When I arrived as a freshman on my college campus, I immediately searched for support.
I combed the university health clinic website and found a paragraph on “short-term help with disordered eating” under the Nutrition tab. After filling out paperwork and undergoing an online evaluation, I was able to meet with with the university therapist who specialized in eating disorders.
“So first thing’s first,” the therapist said, “the university does not accept serious cases. Should you need more help than we can provide here, I will refer you to—”
They went on talking, but all I heard was: we can’t help you if you’re too broken.
Searching, the paperwork, the online evaluation: all of it had been a huge effort for me. It is not easy to reach out when you’re struggling, much less through the hoopla of medical facilities. I suddenly felt heavier, weighed down by the anxiety those words had induced. I couldn’t afford to go anywhere they would refer me; I couldn’t afford it financially, mentally, or emotionally. So, I minimized my suffering.
Fear of not having any help at all kept me from being honest, but lying by omission made me feel even worse. I was desperately hoping a mental health professional could see through my façade, but therapists are only human. What I didn’t talk about, they didn’t know was happening, and if they didn’t know what was happening, they couldn’t help me through it.
So I stopped going, and ED told me that I was beyond help. I was starting to believe it.
I fully relapsed that semester. Once again I found myself battling against ED multiple times a day, and I often lost– this was one of the hardest times during my recovery. I felt like I had been completely consumed by my eating disorder, like there was no fight left in me, like there was no point in trying to get help anymore. I had been through two rounds of treatment at a center for eating disorders back home, had been in recovery for two years, and I had nothing to show for it.* The shame and despair was suffocating.
A week or so into my second semester, I was heading through the dormitory lobby when I happened to look up. What I saw stopped me in my tracks: it was a poster taped to a column, but it felt like a neon signal with flashing lights. In red and black, it boldly said– Are you or someone you know struggling with an eating disorder?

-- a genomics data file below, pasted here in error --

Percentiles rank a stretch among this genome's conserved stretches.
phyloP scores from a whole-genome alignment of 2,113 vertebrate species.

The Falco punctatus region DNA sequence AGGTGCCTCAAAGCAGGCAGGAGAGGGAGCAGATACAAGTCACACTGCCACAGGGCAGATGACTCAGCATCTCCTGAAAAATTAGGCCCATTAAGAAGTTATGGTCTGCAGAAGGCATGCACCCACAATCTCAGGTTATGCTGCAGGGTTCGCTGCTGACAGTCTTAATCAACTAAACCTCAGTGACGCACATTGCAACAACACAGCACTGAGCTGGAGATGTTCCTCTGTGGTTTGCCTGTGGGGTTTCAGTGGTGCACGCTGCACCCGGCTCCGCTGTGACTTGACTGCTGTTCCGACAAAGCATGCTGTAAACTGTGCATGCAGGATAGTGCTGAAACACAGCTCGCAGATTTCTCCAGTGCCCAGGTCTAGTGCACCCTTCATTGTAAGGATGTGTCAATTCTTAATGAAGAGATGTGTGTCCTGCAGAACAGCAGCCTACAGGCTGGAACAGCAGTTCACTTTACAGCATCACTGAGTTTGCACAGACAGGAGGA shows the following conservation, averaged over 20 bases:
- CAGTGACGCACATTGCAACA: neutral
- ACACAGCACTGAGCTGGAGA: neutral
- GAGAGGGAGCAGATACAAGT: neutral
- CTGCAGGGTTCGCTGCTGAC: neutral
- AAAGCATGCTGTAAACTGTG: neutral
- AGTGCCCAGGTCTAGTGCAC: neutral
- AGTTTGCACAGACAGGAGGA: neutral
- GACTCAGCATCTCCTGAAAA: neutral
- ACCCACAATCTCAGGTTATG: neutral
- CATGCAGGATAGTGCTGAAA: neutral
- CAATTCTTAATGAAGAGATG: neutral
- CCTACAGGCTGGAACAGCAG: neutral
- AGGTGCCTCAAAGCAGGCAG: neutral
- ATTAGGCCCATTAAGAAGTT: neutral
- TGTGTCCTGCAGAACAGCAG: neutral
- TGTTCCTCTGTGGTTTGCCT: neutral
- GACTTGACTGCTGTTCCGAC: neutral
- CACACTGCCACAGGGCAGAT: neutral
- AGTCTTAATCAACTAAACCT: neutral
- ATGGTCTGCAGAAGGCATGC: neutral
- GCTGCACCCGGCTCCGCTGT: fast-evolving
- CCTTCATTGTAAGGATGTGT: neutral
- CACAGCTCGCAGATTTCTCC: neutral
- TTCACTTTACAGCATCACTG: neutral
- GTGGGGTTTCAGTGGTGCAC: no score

The next Wednesday, at the time and place listed on the poster, I stood outside the room utterly terrified of entering. But I bravely opened that door, and I’m glad I did.
When I introduced myself that day, I said my name and stated my diagnosis like I was talking about the weather. As I opened my mouth to explain how I had ended up there, I found that my throat had swelled shut and tears were pouring down my face. I think it’s an important, reoccurring moment in recovery when you recognize just how hard it is to have an eating disorder. Though I couldn’t speak any more that meeting, I went back the next week. And the week after that. And after that.
Having a space where I could talk freely about my mental illness with people who were understanding and supportive helped me survive. Those meetings gave me the priceless gift of hope, and kept me engaged in my recovery. When I had a recovery victory, I knew I could share it people who would understand what it meant. And when I was in the depths of an episode, in pain and alone, I found comfort knowing I would have a place to talk about it when I reached the other side. In that year and a half I went from being frozen with fear outside that door to easily opening it, excited to see my recovery community and ready to share both progress and pain.
Every single person in that group helped me recover. They helped me by listening, they helped me by sharing, they helped me with support, advice, and commiseration. So if you have an EDA meeting near you or an eating disorder support group, give it a try. Every support group is different, so if the first one doesn’t feel like a good fit, don’t give up! And if you can’t find a support group you’re comfortable in, you can find group psychotherapy at most treatment centers and recovery-focused support communities online.
EDA meetings were the only accessible support I had, and I don’t know what would’ve happened to me without them. They played a crucial role in my recovery. Hearing other people talk about their eating disorder helped me truly understand that I wasn’t alone, and hearing others talk about their recovery experiences helped me navigate my own. When I told my stories, it helped me heal, and knowing there’d be group each week helped keep me motivated. We cheered, we cried, we celebrated every step forward no matter how small– and in recovery, no step is too small to celebrate.
* This isn’t true. This is a thought generated by my mental illness to increase my suffering. Every moment I have spent in recovery was valuable, and each day I kept going led to where I am now!